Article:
As for whether an abortion is “justified” or not is just more effort on your part to pretend your opinion or approval is necessary for the intimate and personal decisions of others. It isn’t.

    “a majority of people find it in their selfish interest to not have to be responsible for another person”

    Here is the s1utshaming and narcissism inherent in your view. Women are selfish for making decisions without your approval, therefore they should not be able to. Because all women are yours to command as their alleged moral superior.

    It’s not about concern for life for you. It’s about people doing as you command. This is why any attempt at moral pretension for your POV is a complete joke.

  • the forced birthers are sickening and despicable. Once you are born they care not one whit.

  • Women have the right to determine how their body will be used. If they do not wish to bring a fetus to term, they are within their rights to abort. What any specific fetus brought to term may or may not end up doing as a legal person is irrelevant to that decision.

  • Bob, why are you so hateful ? Each time i stumble upon your posts its shocking how much venom and hate you harbor in your heart. What happened to you that caused you to be that way?

  • It could be worse.

    Were you my ex-wife I am sure I would be more “hateful”.

    The response was completely appropriate in context.

    But now you know not to read my posts, which will improve both dispositions.

  • It’s great some pregnant women knowing their fetus have abnormalities decide to not abort, knowing full well what they have to look forward to. What’s bad is groups seeking to eliminate the choice. They are fascists and terrorists.

  • You may want to take “English as a second language” locally.

    The word “Were” connotes imaginary, as in Winston Churchill’s famous exchange:

    “Sir Winston, if you were my husband, I’d give you poison.”

    “Madam, were you my wife, I’d take it.”

  • Women have been given the legal right to an abortion in this country. Many of us believe that development in our history was wrong. A right to privacy became a right to kill.

    Karen’s story – and the story of her parents – reveals a truth we all know but ignore. Life is not private. It is, by its very nature, public.

    We give each other a level – a degree – of privacy. I don’t have to tell you how much I weigh, for example, or what I eat for dinner. But I do not have the right to injure myself or others.

    Let’s rethink this law. Let’s affirm life, liberty, and the pursuit of happiness.

  • Except you don’t affirm life, liberty or the pursuit of happiness. You mistake having an opinion on a subject with declaring you have a say in the matter.

    Don, unless you can become pregnant, your belief here doesn’t amount to anything other than your desire to impose on others. It is a declaration from the view of ignorance. You have no real perspective because you will never bear any of the physical burden of a pregnancy.

    Privacy also means that personal and intimate decisions, especially about what goes on in one’s body is not for your approval ever, nor belongs to the government.

  • There is more cruel and dehumanizing talk from conservatives about a variety of people (as in those already born) to render their concern for those gestating, just so much self-important narcissistic bullcrap.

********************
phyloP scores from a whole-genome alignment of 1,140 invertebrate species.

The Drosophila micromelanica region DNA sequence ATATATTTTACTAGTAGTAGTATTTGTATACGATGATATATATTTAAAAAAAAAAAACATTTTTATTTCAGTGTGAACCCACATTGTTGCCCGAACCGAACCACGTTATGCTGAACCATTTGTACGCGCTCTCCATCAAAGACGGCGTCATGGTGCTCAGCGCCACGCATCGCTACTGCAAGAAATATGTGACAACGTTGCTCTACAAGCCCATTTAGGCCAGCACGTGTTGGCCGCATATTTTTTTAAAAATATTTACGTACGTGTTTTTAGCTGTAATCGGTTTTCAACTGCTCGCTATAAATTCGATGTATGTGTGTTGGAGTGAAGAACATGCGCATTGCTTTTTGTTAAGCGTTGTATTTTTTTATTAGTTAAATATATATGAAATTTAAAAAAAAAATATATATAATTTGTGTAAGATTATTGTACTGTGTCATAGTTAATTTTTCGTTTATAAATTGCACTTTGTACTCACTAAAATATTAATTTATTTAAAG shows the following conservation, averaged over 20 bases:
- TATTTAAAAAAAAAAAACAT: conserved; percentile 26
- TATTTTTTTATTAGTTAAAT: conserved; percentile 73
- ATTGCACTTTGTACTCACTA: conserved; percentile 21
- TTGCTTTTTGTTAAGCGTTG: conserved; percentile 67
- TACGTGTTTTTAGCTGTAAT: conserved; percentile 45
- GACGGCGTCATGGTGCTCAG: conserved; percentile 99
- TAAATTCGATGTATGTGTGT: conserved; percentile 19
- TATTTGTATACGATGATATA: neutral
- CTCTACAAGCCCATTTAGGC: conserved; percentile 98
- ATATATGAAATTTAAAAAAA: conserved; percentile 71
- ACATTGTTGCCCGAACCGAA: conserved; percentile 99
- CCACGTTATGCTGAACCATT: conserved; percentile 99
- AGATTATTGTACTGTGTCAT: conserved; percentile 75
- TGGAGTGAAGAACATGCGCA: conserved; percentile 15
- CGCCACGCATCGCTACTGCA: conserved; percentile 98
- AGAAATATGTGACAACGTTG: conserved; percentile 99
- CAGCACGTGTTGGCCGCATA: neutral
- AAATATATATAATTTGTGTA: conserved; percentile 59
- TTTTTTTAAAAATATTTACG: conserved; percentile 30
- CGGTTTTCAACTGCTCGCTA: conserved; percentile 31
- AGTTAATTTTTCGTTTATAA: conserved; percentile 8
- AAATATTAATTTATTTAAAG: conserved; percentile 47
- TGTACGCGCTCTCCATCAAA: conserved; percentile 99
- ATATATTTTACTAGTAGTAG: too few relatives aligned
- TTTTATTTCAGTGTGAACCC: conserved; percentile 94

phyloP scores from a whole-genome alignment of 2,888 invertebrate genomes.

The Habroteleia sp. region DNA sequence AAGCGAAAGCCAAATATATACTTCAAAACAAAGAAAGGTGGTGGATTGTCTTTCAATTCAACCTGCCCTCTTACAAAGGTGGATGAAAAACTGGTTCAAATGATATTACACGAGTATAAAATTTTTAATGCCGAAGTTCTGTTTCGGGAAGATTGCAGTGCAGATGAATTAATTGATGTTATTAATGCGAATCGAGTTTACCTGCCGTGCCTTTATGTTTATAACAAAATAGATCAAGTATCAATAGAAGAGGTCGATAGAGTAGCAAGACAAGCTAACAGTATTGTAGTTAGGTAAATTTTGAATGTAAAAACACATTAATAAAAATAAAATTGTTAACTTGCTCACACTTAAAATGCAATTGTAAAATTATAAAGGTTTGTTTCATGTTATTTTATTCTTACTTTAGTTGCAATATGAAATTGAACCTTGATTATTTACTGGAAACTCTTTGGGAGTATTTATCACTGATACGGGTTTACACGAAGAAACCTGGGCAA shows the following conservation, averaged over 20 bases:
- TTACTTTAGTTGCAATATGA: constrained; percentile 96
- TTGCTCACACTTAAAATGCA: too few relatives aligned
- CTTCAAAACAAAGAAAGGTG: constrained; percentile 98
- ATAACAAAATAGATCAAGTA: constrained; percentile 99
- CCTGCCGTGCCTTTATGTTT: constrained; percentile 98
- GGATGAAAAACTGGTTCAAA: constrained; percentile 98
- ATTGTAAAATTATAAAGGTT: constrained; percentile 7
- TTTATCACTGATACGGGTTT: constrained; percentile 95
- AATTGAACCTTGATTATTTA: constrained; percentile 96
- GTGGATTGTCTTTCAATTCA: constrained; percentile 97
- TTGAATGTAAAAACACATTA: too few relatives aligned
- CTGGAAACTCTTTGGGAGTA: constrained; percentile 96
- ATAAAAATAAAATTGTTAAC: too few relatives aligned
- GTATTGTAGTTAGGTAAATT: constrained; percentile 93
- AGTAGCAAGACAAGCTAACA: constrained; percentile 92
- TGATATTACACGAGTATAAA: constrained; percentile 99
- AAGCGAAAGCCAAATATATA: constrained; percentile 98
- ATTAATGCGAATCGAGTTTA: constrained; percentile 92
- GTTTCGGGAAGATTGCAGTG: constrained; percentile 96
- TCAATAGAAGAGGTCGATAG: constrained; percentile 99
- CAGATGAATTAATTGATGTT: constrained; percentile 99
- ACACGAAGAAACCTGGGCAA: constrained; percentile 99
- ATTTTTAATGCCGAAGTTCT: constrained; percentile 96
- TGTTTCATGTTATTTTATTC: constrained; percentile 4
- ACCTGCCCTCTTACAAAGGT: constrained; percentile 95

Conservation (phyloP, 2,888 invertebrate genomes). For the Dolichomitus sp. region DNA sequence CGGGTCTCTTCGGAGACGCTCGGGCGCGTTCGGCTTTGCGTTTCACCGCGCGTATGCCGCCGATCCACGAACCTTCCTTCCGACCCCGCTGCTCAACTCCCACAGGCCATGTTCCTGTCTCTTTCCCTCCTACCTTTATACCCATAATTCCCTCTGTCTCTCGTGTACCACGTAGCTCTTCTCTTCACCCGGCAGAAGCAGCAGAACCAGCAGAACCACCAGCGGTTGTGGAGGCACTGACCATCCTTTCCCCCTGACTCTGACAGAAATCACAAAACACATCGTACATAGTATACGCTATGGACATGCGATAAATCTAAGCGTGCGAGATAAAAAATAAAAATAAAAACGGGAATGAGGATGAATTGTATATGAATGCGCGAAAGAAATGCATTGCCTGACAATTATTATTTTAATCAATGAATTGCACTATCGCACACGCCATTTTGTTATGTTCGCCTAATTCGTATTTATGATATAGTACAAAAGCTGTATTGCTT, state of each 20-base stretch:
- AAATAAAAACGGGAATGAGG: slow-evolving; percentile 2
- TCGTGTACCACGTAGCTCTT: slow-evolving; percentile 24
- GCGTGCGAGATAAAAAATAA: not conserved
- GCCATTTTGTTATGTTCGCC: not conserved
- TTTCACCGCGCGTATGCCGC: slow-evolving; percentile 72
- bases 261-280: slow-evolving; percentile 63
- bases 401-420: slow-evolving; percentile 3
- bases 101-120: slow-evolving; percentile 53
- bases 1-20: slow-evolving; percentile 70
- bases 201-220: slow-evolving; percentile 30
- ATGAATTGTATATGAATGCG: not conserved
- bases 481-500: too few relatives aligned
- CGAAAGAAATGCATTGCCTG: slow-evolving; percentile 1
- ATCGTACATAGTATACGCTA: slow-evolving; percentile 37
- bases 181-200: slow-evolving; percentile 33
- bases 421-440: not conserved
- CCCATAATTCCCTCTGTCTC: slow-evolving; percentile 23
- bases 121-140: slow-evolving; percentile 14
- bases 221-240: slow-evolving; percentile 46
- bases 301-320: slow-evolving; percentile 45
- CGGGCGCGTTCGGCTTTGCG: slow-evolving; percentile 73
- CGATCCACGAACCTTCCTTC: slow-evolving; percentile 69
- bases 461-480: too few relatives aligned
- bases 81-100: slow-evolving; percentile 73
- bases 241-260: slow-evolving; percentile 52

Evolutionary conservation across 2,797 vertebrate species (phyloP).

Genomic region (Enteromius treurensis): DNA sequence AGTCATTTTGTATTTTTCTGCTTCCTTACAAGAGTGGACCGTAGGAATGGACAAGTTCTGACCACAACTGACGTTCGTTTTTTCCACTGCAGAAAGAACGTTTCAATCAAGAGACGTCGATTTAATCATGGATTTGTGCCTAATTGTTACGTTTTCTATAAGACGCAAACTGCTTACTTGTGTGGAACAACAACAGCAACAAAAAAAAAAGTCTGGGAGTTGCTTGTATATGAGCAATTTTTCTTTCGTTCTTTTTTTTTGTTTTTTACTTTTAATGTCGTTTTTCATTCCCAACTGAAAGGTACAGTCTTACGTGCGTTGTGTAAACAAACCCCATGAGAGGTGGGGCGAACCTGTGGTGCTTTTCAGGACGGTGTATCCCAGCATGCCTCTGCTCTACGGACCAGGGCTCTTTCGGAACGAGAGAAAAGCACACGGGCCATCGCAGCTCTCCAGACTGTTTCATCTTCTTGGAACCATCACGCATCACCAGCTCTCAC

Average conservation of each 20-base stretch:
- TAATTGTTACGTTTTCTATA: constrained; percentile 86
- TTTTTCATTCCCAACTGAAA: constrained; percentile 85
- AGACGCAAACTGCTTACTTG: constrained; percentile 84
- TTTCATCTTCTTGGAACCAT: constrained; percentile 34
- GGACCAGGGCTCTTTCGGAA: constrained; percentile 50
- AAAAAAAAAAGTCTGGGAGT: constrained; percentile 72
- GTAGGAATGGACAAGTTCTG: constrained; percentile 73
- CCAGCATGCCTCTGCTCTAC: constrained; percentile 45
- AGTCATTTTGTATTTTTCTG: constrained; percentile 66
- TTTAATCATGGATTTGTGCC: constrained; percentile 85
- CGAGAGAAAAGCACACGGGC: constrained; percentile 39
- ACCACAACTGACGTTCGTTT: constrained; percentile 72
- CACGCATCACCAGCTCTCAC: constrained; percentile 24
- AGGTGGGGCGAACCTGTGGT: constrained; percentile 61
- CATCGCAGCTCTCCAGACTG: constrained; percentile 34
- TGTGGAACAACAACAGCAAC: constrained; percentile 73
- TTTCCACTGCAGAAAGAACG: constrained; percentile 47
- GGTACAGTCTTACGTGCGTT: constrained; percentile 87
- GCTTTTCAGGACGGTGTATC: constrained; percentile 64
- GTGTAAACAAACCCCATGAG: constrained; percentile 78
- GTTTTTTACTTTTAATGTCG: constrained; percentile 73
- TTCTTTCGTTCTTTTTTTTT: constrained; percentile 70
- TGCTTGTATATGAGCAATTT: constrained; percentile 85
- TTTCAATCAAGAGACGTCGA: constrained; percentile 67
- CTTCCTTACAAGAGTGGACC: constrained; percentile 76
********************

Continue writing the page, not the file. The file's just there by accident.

• Frankly, that is absurd. A woman cannot impregnate herself. You are denying biology in favor of idealology. Indeed, your perspective is sexist because it subordinates the male to the female.

    Yes, patriarchy has caused tremendous harm to women over the centuries but we are not discussing history, we talking morality; the nature of the good, what is right and what is wrong.

    I do affirm life. I am a pro-woman and anti-abortion Catholic. And, as a human being, I have both the right and the duty to contribute to public discussion about the good, what is right, and what is wrong.

    Yes, as a society we impose laws on one another for the common good. Unless you want chaos and anarchy. Democracy is mutual coercion mutually agreed upon.

    Do you think people should smoke in public? Own machine guns? Probably not.

    Come on Suppdie, lay out your political philosophy – are we a democracy or not?

  • A man doesn’t bear any of the physical burdens of a pregnancy. It’s not in his body. It’s not his body to command. You are pretending women are your property. Their bodies at your disposal to follow what you want them to do.

    “Indeed, your perspective is sexist”

    Bull effing crap. I am not the one denying a woman her personhood. Attacking her very basic right to make decisions for what goes on in her own body.

    It’s not about morality, it’s about forcing people to do as you wish.

    There is no morality in your view. You are not affirming life you are demanding lives be subordinate to your will out of some arbitrary criteria and distinction. You show no regard for women as people or for the lives of the born.

    All of this is an expression of a self aggrandizing narcissism. You want to feel superior to women to the point of making important decisions for them.

    Yes we live in a democracy. A key part of that is that ones body is their own. We are not property of the state or others. We have basic fundamental rights not subject to the will of others.

    BTW the majority support abortion rights. You guys lost that fight 45 years ago. Now you are left with ly!ng and subverting rule of law and medical ethics to try to get your way.

  • You use a lot of words but create no common ground, no place of conversation.

    I wish you well.

  • I found the title to this article somewhat demeaning to folks withe Down’s; “an accomplished woman with Down syndrome”. As though this is such a remarkable thing, that someone with Downs could actually be “accomplished”.

  • looks like 50% of babies have congenital heart defects, mortality is higher, and health care costs are 12 times higher for trisomy 21. That’s a pretty high burden to force most people to undertake.